The ANSI C Draft Proposed Standard added const (for read-only storage) and volatile (for locations such as memory-mapped I/O registers that might be modified asynchronously from the thread of program control). The unsigned type modifier was generalized to apply to any type, and a symmetrical signed was added. Initialization syntax for auto array and structure initializers and union types was added. Most importantly, function prototypes were added.

The most important changes in early C were the switch to definition-reference and the introduction of function prototypes in the Draft Proposed ANSI C Standard. The language has been essentially stable since copies of the X3J11 committee's working papers on the Draft Proposed Standard signaled the committee's intentions to compiler implementers in 1985-1986.

A more detailed history of early C, written by its designer, can be found at [Ritchie93].

C standards development has been a conservative process with great care taken to preserve the spirit of the original C language, and an emphasis on ratifying experiments in existing compilers rather than inventing new features. The C9X charter[143] document is an excellent expression of this mission.

Work on the first official C standard began in 1983 under the auspices of the X3J11 ANSI committee. The major functional additions to the language were settled by the end of 1986, at which point it became common for programmers to distinguish between “K&R C” and “ANSI C”.

Many people don't realize how unusual the C standardization effort, especially the original ANSI C work, was in its insistence on standardizing only tested features. Most language standard committees spend much of their time inventing new features, often with little consideration of how they might be implemented. Indeed, the few ANSI C features that were invented from scratch — e.g., the notorious “trigraphs”—were the most disliked and least successful features of C89.

-- Henry Spencer

Void pointers were invented as part of the standards effort, and have been a winner. But Henry's point is still well taken.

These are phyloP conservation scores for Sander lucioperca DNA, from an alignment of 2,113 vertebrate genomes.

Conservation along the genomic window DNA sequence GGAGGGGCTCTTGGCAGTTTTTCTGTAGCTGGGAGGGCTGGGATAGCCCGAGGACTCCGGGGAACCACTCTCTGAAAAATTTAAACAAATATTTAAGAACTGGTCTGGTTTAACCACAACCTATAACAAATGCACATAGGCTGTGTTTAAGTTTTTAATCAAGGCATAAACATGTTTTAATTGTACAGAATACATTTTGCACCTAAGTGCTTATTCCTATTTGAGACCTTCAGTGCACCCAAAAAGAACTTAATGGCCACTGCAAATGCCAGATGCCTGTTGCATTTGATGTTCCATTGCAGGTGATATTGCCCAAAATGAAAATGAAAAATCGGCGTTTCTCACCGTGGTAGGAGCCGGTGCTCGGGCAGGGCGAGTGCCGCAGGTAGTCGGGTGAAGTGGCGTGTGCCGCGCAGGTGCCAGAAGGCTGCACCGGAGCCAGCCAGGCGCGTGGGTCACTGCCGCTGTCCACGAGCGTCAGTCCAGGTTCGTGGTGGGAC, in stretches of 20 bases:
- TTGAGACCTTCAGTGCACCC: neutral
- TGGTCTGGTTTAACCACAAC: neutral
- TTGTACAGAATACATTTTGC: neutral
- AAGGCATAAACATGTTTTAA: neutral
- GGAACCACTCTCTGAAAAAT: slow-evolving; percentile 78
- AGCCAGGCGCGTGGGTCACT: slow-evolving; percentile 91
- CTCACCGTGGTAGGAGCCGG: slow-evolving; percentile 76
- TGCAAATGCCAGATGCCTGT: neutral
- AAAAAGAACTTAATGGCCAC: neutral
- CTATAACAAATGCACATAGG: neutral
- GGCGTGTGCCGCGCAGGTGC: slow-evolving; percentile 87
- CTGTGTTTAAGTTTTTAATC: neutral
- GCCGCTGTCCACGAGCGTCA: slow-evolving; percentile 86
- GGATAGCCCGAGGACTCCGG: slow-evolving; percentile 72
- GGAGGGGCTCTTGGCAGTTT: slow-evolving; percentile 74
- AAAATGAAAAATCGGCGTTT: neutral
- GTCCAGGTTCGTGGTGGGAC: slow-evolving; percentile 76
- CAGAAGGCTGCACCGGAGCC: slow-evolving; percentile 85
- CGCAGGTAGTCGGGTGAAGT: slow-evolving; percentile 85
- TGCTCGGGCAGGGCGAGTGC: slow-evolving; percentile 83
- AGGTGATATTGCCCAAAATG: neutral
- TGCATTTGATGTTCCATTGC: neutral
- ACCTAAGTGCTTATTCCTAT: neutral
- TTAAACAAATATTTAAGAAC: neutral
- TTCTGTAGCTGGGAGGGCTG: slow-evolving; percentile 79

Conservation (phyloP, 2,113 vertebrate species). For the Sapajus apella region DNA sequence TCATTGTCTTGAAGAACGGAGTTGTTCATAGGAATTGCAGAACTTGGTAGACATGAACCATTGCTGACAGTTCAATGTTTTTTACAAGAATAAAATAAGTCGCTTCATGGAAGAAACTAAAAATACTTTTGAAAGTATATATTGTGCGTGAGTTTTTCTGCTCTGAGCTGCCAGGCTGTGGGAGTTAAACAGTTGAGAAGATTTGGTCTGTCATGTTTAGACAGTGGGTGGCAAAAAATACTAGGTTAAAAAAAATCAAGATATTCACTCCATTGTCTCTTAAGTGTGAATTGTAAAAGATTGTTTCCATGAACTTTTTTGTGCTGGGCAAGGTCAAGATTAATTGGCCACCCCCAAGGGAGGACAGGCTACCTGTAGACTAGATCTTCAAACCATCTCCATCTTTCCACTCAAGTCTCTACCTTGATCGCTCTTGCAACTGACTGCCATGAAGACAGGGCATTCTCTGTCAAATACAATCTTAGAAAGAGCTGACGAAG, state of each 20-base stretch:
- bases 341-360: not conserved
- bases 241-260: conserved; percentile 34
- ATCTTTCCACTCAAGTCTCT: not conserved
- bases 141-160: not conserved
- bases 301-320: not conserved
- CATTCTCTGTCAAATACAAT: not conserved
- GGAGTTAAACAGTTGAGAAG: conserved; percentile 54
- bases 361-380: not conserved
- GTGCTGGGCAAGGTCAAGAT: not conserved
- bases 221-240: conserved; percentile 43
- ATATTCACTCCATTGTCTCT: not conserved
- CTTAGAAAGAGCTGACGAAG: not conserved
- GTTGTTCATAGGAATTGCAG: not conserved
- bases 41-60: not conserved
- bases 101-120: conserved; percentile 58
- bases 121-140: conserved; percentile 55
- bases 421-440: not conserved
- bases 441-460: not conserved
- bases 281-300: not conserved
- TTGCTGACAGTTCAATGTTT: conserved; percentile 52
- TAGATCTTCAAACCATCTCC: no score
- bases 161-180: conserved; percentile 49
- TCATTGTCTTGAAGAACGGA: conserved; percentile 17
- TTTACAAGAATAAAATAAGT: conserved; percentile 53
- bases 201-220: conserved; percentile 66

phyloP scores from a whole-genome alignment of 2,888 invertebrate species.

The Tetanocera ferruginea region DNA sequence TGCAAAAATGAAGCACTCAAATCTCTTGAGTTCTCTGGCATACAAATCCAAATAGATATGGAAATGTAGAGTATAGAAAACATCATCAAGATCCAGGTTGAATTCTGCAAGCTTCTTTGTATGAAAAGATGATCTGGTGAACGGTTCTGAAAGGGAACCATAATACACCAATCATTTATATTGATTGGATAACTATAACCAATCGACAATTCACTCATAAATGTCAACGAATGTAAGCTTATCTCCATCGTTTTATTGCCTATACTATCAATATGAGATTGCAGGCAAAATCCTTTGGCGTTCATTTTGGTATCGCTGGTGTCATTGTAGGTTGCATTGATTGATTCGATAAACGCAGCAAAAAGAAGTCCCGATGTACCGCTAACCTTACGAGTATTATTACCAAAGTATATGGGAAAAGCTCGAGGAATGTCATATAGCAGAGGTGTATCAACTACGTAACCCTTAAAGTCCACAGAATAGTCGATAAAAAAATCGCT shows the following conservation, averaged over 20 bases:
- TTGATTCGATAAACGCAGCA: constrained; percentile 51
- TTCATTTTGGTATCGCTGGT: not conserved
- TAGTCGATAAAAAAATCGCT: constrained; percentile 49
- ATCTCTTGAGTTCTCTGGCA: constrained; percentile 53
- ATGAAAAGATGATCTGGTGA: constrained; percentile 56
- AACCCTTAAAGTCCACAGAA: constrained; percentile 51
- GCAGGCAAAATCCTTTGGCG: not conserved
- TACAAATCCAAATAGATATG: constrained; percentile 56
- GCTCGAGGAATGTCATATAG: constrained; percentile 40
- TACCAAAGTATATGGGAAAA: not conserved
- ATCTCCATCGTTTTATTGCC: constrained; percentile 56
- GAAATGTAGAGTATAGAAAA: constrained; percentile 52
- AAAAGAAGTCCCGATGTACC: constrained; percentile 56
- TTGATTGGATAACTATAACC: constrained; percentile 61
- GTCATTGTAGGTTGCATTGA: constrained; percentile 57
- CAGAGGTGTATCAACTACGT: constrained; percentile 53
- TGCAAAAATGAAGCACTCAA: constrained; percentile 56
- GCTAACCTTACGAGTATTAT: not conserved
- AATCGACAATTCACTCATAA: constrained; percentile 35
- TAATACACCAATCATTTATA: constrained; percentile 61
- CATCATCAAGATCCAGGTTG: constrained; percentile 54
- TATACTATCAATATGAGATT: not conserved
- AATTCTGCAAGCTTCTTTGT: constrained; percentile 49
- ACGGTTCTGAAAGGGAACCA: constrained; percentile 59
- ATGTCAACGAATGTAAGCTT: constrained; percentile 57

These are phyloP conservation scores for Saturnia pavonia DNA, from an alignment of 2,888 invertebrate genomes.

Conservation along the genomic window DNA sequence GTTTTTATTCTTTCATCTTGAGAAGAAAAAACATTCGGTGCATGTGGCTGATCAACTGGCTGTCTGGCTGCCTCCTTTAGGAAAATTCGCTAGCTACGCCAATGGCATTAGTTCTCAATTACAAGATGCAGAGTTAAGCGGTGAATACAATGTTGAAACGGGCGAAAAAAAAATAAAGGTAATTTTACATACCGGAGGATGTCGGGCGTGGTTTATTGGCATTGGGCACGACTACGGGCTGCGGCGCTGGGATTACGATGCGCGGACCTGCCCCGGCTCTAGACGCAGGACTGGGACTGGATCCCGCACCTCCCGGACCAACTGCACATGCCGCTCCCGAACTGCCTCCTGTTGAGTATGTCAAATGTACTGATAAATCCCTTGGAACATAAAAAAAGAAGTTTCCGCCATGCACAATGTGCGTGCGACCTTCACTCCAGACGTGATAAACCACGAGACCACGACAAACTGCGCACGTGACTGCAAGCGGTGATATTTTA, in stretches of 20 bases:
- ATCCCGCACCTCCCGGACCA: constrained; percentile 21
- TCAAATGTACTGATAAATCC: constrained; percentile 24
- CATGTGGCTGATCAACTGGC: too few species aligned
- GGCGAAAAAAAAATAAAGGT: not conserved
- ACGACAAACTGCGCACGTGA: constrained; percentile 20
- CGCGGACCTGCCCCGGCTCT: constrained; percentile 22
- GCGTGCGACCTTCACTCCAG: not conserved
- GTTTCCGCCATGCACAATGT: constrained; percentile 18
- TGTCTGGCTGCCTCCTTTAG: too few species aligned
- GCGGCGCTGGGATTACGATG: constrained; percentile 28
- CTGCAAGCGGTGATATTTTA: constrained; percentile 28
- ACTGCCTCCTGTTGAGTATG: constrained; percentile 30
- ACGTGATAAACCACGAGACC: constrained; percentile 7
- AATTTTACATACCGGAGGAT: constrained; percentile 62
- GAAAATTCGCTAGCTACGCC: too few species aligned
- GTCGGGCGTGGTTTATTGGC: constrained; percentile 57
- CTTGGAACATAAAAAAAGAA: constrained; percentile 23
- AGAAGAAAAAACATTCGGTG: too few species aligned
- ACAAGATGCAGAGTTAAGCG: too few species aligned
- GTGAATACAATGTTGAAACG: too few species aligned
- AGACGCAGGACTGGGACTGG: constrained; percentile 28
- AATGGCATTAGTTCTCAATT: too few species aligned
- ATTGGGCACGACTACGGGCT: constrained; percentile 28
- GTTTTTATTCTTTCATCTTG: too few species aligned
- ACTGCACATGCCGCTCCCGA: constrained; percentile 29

--Steve Johnson

While the core of ANSI C was settled early, arguments over the contents of the standard libraries dragged on for years. The formal standard was not issued until the end of 1989, well after most compilers had implemented the 1985 recommendations. The standard was originally known as ANSI X3.159, but was redesignated ISO/IEC 9899:1990 when the International Standards Organization (ISO) took over sponsorship in 1990. The language variant it describes is generally known as C89 or C90.

The first book on C and Unix portability practice, Portable C and Unix Systems Programming [Lapin], was published in 1987 (I wrote it under a corporate pseudonym forced on me by my employers at the time). The Second Edition of [Kernighan-Ritchie] came out in 1988.

A very minor revision of C89, known as Amendment 1, AM1, or C93, was floated in 1993. It added more support for wide characters and Unicode. This became ISO/IEC 9899-1:1994.

Revision of the C89 standard began in 1993. In 1999, ISO/IEC 9899 (generally known as C99) was adopted by ISO. It incorporated Amendment 1, and added a great many minor features. Perhaps the most significant one for most programmers is the C++-like ability to declare variables at any point in a block, rather than just at the beginning. Macros with a variable number of arguments were also added.

The C9X working group has a Web page, but no third standards effort is planned as of mid-2003. They are developing an addendum on C for embedded systems.

Standardization of C has been greatly aided by the fact that working and largely compatible implementations were running on a wide variety of systems before standards work was begun. This made it harder to argue about what features should be in the standard.

[142] The ‘C’ in C therefore stands for Common — or, perhaps, for ‘Christopher’. BCPL originally stood for “Bootstrap CPL”—a much simplified version of CPL, the very interesting but overly ambitious and never implemented Common Programming Language of Oxford and Cambridge, also known affectionately as “Christopher's Programming Language” after its prime advocate, computer-science pioneer Christopher Strachey.